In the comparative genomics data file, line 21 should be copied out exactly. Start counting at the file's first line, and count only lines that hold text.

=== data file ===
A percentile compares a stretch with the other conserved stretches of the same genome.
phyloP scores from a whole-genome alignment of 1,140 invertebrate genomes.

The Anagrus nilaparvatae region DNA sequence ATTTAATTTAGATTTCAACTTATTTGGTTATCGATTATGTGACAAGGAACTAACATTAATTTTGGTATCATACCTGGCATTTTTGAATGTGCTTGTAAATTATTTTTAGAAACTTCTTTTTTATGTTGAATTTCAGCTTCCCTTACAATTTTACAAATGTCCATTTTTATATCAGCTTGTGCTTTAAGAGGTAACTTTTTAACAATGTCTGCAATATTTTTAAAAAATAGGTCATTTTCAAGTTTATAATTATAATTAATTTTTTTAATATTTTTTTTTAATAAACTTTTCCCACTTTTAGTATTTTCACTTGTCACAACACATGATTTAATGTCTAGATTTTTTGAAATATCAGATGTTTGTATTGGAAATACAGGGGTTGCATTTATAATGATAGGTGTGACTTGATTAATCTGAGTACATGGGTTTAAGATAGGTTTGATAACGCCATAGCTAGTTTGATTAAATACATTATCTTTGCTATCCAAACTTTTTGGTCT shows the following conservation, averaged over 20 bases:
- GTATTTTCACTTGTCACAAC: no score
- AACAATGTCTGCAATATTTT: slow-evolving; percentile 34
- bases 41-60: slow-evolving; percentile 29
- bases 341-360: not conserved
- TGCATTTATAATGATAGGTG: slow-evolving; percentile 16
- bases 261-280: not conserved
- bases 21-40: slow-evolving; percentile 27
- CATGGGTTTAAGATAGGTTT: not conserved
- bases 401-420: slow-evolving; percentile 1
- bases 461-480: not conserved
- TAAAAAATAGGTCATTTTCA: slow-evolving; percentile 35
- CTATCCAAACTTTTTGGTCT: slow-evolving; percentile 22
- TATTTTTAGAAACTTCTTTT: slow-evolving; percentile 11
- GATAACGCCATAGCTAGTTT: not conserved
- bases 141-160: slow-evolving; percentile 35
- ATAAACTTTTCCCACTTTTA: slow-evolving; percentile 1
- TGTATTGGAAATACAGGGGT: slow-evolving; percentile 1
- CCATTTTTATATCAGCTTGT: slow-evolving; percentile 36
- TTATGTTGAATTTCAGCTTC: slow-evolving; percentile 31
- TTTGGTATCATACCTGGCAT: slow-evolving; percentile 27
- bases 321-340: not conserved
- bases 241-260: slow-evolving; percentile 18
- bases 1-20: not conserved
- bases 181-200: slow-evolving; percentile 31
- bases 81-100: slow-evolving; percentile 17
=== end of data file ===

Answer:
- CCATTTTTATATCAGCTTGT: slow-evolving; percentile 36